Look for weed killers formulated to continue to kill weeds for weeks and months. They generally cost more, but the need for less-frequent reapplication will pay off in the long run.s
Sometimes rain comes right after you’ve applied weed killer. If yours is not rainproof, it will wash away before it can do its job. Look for promotional and packaging information that tells you how well the weed killer stands up to rain.
Many weed killers come in gallon jugs with built-in sprayers. Weeds are a never-ending menace, so serious gardeners buy separate sprayers and fill them with concentrate.
How much you can expect to spend on a weed killer for flower beds
Prices are determined mostly by the size of the container. Quart-size bottles of concentrate cost $10-$20. Gallon jugs with spray mechanisms cost $10-$30. The exception is gels, where 5-ounce sticks cost $25-$30.
Weed killer for flower beds FAQ
Can I use any kind of weed killer on my flower beds?
A. It is best to use only weed killers that say they are safe to use in close proximity to flowers and other vegetation.
Can a product that kills weeds be safe for humans?
A. You will be safe if you follow all the directions printed on the label. Wearing gloves and a mask is always a good idea around any kind of poison or harsh chemicals.
What’s the best weed killer to buy for flower beds?
Top weed killer for flower beds
What you need to know: This precision gel is used to treat weeds one by one.
What you’ll love: You can use it much as you would a gel-stick deodorant. It only kills what it touches, not nearby plants. This makes it easy to use in places that are hard to reach and safe to use in your flower beds.
What you should consider: Applying gels to individual plants is the most labor-intensive method of weed control and the most expensive, too.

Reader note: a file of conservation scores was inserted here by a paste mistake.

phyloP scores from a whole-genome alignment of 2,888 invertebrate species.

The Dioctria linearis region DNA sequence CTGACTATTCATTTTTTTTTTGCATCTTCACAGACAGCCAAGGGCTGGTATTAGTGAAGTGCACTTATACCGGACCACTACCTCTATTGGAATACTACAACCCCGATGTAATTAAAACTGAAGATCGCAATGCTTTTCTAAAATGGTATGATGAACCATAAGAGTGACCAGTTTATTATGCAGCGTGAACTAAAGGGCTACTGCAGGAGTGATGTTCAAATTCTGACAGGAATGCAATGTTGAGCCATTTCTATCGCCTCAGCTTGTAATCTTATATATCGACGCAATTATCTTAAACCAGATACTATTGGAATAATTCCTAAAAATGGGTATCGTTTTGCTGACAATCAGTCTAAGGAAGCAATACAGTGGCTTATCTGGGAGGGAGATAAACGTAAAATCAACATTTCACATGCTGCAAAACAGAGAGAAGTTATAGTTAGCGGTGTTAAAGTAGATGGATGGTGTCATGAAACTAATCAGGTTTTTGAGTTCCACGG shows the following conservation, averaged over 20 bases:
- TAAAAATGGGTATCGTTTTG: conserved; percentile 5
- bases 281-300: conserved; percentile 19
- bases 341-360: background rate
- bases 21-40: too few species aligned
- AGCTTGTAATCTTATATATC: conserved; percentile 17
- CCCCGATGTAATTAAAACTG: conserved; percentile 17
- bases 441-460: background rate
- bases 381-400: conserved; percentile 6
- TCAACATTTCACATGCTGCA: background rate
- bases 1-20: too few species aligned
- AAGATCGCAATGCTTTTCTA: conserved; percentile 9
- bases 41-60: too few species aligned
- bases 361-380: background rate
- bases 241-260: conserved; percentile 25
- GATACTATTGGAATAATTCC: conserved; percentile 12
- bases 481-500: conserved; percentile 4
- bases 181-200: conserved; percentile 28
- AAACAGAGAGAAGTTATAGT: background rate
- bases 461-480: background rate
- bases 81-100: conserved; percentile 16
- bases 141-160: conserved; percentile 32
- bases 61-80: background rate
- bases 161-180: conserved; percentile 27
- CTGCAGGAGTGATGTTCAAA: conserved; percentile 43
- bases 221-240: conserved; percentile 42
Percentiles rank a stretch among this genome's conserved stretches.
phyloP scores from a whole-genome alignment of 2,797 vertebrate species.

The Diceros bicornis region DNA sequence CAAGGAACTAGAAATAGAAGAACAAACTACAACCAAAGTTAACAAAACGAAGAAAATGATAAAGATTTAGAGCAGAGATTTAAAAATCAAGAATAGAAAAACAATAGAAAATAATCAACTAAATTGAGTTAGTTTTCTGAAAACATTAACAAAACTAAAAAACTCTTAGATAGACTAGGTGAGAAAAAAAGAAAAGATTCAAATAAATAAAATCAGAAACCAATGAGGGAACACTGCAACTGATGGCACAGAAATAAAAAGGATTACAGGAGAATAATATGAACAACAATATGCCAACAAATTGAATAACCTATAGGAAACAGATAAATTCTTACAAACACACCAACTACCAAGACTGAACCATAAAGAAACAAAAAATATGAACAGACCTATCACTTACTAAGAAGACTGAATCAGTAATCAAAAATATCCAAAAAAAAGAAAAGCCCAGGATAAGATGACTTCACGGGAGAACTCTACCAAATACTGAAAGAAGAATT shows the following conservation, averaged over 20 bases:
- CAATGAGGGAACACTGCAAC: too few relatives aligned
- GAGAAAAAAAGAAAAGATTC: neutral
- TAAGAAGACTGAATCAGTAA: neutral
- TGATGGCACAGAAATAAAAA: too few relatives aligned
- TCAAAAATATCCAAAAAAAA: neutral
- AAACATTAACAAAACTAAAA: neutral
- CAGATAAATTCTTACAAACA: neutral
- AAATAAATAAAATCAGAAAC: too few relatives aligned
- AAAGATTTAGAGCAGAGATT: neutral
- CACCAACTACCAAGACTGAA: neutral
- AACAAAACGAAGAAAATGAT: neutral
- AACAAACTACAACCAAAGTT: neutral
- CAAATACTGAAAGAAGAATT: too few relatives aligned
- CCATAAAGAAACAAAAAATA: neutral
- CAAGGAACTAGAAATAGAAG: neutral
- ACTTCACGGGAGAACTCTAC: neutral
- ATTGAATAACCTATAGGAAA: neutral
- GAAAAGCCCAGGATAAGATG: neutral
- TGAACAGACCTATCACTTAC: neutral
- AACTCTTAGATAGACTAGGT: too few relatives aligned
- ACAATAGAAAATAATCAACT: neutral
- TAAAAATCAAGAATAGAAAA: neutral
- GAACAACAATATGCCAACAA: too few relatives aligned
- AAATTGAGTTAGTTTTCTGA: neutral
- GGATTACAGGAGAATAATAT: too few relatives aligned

Where to buy: Sold by Home Depot
Top weed killer for flower beds for the money
What you need to know: This highly concentrated solution focuses on weeds and grasses while ignoring flowers.
What you’ll love: The product becomes rainproof within 15 minutes of application and visible results happen in as little as three hours. Within only one day, the targeted area is capable of supporting fresh plant growth. Make sure this weed killer is undisturbed for a week so it can do its job.
What you should consider: Results come quickly, but weeds will grow back every few weeks.
Where to buy: Sold by Amazon
Worth checking out
What you need to know: This spray uses acetic acid made from ethanol to kill crabgrass, dandelions, clover, moss and more.
What you’ll love: It’s certified for organic use and has no toxic or cancer-causing chemicals. Use the built-in sprayer to kill annual and perennial weeds within a few hours. You can buy it in quart bottles, gallon jugs and 5-gallon tubs.
What you should consider: The sprayer produces a mist and does not adjust to deliver a stream.
Where to buy: Sold by Amazon
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David Van Allan writes for BestReviews. BestReviews has helped millions of consumers simplify their purchasing decisions, saving them time and money.